Women Lawyers On Guard Inc. (WLG) is a national, non-profit organization that seeks to harness the power of lawyers and the law to preserve, protect, and defend the democratic values of equality, justice, and opportunity for all.  WLG focuses on securing the equal treatment of women by challenging laws and practices that discriminate against women, including gender-based violence and harassment and attempts to curtail women’s reproductive rights. 

         

        Women Lawyers’ Lives, Careers Will Suffer Without Abortion Right, Brief Warns Justices

        Women Lawyers’ Lives, Careers Will Suffer Without Abortion Right, Brief Warns Justices

        Pro-abortion rights protest outside the U.S. Supreme Court in Washington, D.C., on May 21, 2019. Photo: Diego M. Radzinschi/ALM

        Reposted from The National Law Journal (Read the full article)
        By Marcia Coyle

        Losing the right to determine when to have children would devastate women’s ability to advance their legal careers and achieve gender parity, more than 30 organizations of women lawyers and law students told the U.S. Supreme Court in an amicus brief in the new term’s latest abortion fight.

        The organizations, in the brief by Mia Guizzetti Hayes, counsel at Willkie Farr & Gallagher, emphasize “reliance” on the abortion right as the key factor in the justices’ analysis of whether to accept Mississippi’s request that they overturn their landmark abortion rights rulings in Roe v. Wade and Planned Parenthood of Southeastern Pennsylvania v. Casey.

        “Mississippi’s claim that women have been able to reach society’s highest echelon without reliance on the right to decide to end a pregnancy is simply wrong,” the brief states. “While Congress has passed some laws that provide some support for parents, many women throughout the legal profession continue to experience significant setbacks to career advancement if they cannot decide the timing and size of their families. Amici members have personally relied on the guarantee of bodily autonomy to advance their own careers and women’s position in the legal field as a whole.”

        The amicus brief by Hayes, associate Ciara Copell and a team of Willkie Farr lawyers is one of more than 50 filed in recent days on behalf of the Mississippi abortion clinic in the case Dobbs v. Jackson Women’s Health Organization. Thomas Dobbs is head of the state’s Department of Health.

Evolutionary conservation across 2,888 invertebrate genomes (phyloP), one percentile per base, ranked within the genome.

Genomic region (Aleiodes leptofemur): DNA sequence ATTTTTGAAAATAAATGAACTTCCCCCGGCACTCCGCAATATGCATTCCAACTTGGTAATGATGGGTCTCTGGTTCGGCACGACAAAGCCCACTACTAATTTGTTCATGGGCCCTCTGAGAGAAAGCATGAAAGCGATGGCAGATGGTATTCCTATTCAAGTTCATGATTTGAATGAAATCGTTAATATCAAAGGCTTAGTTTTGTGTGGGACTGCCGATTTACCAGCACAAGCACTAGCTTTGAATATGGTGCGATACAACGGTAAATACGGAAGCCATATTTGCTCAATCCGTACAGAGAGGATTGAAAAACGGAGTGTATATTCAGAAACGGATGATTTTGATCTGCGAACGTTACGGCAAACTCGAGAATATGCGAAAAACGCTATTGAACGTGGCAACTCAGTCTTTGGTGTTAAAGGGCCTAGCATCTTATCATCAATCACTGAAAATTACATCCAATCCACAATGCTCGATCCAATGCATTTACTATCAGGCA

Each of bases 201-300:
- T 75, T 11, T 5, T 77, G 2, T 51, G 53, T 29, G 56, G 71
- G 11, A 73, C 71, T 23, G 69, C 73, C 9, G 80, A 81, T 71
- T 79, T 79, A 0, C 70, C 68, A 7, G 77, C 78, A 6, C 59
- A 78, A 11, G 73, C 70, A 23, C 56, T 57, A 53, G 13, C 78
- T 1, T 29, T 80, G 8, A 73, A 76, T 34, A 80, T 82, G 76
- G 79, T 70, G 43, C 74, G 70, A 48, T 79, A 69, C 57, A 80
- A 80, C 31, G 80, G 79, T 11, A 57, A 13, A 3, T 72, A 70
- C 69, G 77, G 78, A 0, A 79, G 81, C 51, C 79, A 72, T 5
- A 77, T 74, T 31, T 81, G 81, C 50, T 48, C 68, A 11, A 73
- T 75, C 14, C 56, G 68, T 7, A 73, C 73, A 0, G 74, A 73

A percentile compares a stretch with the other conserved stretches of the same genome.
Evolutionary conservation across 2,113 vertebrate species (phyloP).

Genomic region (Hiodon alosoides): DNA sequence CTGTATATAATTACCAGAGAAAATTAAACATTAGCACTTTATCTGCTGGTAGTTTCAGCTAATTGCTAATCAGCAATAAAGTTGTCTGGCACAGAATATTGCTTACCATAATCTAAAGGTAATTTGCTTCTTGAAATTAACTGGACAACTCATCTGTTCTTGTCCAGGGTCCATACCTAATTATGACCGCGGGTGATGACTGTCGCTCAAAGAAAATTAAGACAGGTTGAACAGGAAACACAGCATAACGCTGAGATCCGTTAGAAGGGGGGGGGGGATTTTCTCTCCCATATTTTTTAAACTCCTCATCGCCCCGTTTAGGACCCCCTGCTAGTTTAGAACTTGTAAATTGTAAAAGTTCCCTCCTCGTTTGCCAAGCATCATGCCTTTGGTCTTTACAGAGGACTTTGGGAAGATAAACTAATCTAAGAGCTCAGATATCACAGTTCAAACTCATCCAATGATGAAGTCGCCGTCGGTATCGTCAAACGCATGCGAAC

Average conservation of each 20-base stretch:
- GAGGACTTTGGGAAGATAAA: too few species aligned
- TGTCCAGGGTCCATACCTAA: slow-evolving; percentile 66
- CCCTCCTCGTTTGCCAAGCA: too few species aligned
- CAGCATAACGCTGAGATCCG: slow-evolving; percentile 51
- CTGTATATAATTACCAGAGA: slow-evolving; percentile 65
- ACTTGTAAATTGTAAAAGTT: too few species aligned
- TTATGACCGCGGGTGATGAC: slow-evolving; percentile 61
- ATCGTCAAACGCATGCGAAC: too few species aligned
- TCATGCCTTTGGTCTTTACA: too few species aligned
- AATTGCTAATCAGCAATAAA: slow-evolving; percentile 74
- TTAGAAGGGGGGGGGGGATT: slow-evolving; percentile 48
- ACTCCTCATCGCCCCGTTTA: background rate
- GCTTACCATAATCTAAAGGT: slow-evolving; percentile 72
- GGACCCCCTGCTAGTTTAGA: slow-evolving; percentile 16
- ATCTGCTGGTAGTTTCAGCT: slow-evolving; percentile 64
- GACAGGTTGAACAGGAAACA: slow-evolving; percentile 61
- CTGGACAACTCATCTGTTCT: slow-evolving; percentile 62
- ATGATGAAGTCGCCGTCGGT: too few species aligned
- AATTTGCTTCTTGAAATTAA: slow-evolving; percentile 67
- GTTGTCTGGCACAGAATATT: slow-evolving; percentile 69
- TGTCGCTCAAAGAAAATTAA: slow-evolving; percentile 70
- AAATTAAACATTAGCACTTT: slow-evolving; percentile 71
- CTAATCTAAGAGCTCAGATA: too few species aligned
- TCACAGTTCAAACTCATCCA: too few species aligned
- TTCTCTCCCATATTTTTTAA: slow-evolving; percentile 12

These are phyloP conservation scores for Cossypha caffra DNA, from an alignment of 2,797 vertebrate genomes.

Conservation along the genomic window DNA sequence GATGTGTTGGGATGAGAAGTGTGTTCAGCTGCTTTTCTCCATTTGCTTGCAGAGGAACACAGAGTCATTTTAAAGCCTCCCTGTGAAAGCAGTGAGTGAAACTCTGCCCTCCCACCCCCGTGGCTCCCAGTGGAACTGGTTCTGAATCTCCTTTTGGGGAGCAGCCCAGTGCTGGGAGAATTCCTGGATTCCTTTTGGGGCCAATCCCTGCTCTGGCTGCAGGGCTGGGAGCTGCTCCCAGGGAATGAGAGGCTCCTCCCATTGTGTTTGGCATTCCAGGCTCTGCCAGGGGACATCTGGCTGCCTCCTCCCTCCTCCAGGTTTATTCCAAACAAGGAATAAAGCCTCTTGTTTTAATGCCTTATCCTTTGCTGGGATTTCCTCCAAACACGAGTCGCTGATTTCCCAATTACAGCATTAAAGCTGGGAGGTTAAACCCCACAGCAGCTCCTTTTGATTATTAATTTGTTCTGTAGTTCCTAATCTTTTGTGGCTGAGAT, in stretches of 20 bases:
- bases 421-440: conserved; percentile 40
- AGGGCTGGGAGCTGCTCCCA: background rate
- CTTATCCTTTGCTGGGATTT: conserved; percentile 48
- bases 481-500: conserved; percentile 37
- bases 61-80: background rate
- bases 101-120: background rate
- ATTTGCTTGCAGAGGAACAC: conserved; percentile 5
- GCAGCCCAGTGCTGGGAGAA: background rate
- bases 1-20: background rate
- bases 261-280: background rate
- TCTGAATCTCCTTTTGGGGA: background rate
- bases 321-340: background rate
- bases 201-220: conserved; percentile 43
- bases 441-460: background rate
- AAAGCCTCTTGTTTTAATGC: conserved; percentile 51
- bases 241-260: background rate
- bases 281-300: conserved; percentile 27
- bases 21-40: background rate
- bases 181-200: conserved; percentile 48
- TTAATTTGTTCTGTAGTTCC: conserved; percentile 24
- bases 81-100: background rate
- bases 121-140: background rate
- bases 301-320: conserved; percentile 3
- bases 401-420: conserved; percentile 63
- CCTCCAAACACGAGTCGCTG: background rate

Mississippi initially asked the justices in its petition for review to decide whether all pre-viability prohibitions on abortions are unconstitutional. The state said the case could be decided without overturning Roe or Casey. But when it filed its brief on the merits after the court granted review, the state explicitly urged the court to overrule Roe and Casey as “egregiously wrong.”

        The lead organizations on the Willkie Farr amicus brief are Women Lawyers on Guard, the National Association of Women Lawyers and the Women’s Bar Association of the District of Columbia. Other organizations include Oregon Women Lawyers, the Women’s Law Center of Maryland, Asian Pacific American Women Lawyers Alliance, North Carolina Association of Women Attorneys, Rhode Island Women’s Bar Association, Hawaii Women Lawyers and Women’s Law Student Association at the University of Wisconsin School of Law.

        The brief highlights statistics about ongoing discrimination against women lawyers in the legal profession, particularly mothers and women of color. For example, women represent less than one-fourth of law firm equity partners, despite representing 40% of associates; 54% of women in the law are fully in charge of arranging child care as compared with just 1% of men, and 32% of women in the law are responsible for leaving work early for child care as compared to just 4% of men, and women are also likely to be passed over for certain projects after returning from maternity leave because of assumptions about their need to participate in child care.

        Gender parity, the brief states, is not expected to occur until 2181, according to one study.

        “Considering the limited resources and opportunities available to women lawyers with children, particularly against the backdrop of the ongoing pandemic, losing the ability to decide whether and when to have their children, and how many children to have, would undoubtedly be detrimental to women lawyers’ careers,” the brief states.